This is quite an important issue which has become more prominent in recent years. I hope that those noble Lords in the Chamber who have experience of dealing with the victims of assault within the domestic area will contribute to this particular part of the debate. This matter is raised on behalf of abused wives in particular,

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although we are now finding out that there are also abused husbands, but they do not come to notice quite so much as abused wives.

The point behind this amendment is that because the definition of rape is so constricted in Scottish law, if this clause is to remain, the courts should be obliged to take notice of serious sexual assault which falls short of rape. In other words, in the case of an assault or an indecent assault on a wife or partner, whatever the phrase is these days, the courts should be able to take into account a serious sexual assault falling short of attempted rape.

Amendment No.11 raises the question of a person being charged with any offence which includes serious sexual assault. I appreciate that this may raise a fundamental issue—no doubt it will appear later in the debates—that if a person has been charged with an assault, that does not mean that he is guilty. That may undermine the basic assumption of innocence within our law.

I put the amendment before the Committee. It has been suggested by those who want to hear the Government's response. I do not move it with any particular enthusiasm because I am a defender of the presumption of innocence. For example, a husband is often charged with assaulting his wife or partner, but by the time the case comes before the court various developments have taken place such as intimidation, and the wife changes her mind. The amendment is really for the protection of the individual in the interim period between the alleged assault and the trial. We have our own time-scale in Scotland which ensures speedy trials for the category of offences in the proposed new Section 28A(1) where such offenders should not be allowed bail. I beg to move.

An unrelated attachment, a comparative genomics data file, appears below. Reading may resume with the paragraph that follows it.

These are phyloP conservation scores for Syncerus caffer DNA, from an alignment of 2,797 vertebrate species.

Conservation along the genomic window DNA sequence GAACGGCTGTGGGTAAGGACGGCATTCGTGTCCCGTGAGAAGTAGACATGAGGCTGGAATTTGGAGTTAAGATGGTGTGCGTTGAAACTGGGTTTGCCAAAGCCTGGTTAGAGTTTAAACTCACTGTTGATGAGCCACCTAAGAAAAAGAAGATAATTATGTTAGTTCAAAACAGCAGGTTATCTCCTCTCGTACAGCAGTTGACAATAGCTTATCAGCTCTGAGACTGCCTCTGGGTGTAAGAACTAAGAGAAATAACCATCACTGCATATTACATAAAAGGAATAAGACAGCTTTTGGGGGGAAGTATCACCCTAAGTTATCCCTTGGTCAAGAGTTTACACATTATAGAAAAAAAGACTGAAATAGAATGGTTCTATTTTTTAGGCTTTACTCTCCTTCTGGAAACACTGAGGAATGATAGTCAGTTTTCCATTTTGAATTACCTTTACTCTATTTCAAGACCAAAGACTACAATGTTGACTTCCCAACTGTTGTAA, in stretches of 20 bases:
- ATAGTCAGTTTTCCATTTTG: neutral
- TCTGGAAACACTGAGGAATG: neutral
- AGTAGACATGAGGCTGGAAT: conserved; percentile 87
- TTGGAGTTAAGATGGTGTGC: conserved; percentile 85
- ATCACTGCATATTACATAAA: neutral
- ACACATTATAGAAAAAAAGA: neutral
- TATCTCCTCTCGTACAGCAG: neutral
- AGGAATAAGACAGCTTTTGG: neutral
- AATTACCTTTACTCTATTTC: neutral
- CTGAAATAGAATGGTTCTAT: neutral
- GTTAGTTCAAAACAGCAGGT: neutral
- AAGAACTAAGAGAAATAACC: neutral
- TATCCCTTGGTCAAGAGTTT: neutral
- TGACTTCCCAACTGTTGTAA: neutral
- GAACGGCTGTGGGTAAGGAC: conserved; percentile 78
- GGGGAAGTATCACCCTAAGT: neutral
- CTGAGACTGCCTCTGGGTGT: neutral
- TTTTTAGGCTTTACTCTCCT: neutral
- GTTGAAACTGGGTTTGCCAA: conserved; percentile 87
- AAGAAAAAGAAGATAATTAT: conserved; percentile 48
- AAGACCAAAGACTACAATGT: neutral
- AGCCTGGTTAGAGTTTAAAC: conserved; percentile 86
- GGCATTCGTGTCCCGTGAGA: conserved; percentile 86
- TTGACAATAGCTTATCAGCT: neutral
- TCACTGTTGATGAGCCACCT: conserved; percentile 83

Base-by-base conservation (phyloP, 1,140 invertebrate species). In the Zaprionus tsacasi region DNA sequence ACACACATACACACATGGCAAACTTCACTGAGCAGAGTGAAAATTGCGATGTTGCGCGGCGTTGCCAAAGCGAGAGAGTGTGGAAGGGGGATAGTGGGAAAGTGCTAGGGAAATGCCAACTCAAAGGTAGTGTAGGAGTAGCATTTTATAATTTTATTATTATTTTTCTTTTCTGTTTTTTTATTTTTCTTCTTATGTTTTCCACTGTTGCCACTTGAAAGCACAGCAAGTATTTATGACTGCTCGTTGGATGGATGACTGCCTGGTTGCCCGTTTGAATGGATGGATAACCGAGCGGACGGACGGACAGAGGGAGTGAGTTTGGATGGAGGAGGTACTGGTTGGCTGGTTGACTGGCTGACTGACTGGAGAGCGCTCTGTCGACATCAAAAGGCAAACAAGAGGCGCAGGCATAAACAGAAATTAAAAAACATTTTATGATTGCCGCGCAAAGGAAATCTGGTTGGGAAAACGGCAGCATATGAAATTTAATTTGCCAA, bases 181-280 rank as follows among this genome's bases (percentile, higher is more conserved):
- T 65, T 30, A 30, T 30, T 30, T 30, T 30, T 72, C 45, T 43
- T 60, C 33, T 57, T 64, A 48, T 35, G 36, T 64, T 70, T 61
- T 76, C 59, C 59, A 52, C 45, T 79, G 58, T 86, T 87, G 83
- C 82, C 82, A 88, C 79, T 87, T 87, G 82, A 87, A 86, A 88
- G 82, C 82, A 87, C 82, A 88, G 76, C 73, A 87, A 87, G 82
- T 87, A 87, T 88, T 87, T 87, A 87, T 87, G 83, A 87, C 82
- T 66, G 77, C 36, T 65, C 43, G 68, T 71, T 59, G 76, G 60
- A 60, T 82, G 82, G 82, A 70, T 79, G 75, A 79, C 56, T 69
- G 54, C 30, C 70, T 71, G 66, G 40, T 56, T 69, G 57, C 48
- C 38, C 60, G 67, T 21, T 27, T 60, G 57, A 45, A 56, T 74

Lord McCluskey: I certainly would not want to take any technical objection to the amendment for reasons which I have already given in describing my own amendments. I do not believe that one can talk about serious sexual assault. It does not have a meaning. One of the difficulties is that one would have to confine the matter to very specified crimes if one were to go ahead in this way.

The point raised by Amendment No. 11 is one of principle. I seriously doubt the wisdom of proceeding with that particular amendment because, if one is exercising a discretion in relation to bail, the prosecutor would bring to the attention of the bail judge the fact that the accused faces several charges. That may be taken into account in the exercise of discretion. But if this amendment were to be carried, it would make it mandatory for the court to refuse bail simply because a person had been charged with such an offence. I should have thought that that was obnoxious in principle and that the amendment should not be accepted for that reason. Accordingly, I oppose Amendment No. 11.